Reviewing the Fashion-era Timeline 1950 War in Korea Confirmation of Hydrogen Bomb Program by President Truman. Credit Card system introduced in America. Mass production of computers began. First Organ transplant takes place 1951 Rock and Roll and color TV starts in USA. The still camera is given a built in flash. Education Status! ***As the United States entered the 1950’s, only one-third of all school districts offered adult education programs, and these were mainly in urban areas, financed most often by local district funds rather than by state funds, and limited to vocational education.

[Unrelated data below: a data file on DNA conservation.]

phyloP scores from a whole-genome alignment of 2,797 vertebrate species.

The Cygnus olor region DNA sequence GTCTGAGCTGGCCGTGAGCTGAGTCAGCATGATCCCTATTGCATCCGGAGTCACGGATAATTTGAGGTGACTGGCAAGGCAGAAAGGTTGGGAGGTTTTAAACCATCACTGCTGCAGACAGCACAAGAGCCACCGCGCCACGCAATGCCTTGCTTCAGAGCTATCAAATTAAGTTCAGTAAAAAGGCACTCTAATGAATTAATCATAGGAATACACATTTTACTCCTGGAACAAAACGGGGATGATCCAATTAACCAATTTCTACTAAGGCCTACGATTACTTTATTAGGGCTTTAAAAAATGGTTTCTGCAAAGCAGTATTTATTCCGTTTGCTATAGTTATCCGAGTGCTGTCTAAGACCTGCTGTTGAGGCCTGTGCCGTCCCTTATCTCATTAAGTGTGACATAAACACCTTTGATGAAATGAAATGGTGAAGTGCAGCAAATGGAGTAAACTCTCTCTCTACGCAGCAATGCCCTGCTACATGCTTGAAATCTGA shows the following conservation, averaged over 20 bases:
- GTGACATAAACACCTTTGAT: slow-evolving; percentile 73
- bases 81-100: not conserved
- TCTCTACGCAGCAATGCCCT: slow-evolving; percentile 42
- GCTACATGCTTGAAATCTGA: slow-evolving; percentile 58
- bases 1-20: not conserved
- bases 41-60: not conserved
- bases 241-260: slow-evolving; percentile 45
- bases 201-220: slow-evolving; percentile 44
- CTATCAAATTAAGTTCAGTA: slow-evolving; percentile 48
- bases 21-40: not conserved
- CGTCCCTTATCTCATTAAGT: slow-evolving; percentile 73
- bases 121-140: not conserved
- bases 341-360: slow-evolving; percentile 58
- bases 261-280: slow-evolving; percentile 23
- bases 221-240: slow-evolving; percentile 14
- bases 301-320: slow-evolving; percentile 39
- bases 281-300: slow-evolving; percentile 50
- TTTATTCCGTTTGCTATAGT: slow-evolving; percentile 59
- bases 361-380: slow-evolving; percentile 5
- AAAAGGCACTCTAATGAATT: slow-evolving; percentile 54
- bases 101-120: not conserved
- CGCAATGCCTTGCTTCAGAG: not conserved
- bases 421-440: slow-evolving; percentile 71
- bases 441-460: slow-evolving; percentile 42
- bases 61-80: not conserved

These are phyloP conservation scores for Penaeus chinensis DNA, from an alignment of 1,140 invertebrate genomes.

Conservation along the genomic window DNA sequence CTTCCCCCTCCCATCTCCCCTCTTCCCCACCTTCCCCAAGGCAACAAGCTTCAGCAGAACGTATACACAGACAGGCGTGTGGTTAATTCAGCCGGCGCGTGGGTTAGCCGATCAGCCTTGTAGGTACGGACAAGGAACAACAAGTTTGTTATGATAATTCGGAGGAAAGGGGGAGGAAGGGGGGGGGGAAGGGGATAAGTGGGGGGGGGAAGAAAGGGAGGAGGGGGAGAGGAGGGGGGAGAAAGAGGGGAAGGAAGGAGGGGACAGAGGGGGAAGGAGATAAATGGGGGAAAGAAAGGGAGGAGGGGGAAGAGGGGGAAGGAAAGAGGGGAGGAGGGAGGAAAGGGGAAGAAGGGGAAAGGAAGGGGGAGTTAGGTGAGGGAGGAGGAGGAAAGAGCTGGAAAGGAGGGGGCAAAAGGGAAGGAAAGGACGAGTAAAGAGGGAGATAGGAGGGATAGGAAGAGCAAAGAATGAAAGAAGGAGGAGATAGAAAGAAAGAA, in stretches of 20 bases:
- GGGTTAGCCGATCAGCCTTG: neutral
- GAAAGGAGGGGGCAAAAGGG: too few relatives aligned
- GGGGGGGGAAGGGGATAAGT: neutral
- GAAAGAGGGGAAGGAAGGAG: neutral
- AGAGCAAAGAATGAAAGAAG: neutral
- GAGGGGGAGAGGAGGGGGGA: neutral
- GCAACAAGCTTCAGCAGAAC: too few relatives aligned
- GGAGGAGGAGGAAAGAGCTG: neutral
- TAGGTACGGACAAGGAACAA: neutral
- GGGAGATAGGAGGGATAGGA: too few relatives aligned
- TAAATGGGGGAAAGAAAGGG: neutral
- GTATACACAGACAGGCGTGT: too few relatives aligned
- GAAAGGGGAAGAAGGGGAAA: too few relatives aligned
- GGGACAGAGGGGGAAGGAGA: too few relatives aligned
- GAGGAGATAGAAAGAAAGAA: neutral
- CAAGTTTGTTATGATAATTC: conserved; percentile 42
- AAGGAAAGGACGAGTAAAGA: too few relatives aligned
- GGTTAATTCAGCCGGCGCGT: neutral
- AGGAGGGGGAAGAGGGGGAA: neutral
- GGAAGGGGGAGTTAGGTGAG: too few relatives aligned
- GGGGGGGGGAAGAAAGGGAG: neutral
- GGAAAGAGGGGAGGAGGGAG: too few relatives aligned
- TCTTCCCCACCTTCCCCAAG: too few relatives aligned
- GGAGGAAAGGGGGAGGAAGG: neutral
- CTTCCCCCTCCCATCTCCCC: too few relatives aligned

1953 Mount Everest conquered by Hillary and Tensing. DNA the secret of life discovered by James Watson and Frances Crick Department of Health, Education and Welfare (HEW) established. Includes the U.S. Office of Education. 1954 US segregation made illegal in United States. 54% of American homes had television sets. Supreme Court, in Brown v. Board of Education, rules that segregation in public schools is unconstitutional. This case preceded by cases in Maryland, Missouri, Oklahoma, and Texas. 1952 New USA President Dwight Eisenhower elected. Identity cards and food rationing ended. Education Status! *** The 1948 national extension report called for an expanded concept of education that went beyond providing information: to help people think, to broaden subject matter, and to provide service to new audiences. Extension continued to serve its mainstream clientele, the middle-class farm community, but in the 1950’s, it also began to address social problems through rural development programs, leadership training, and county level councils.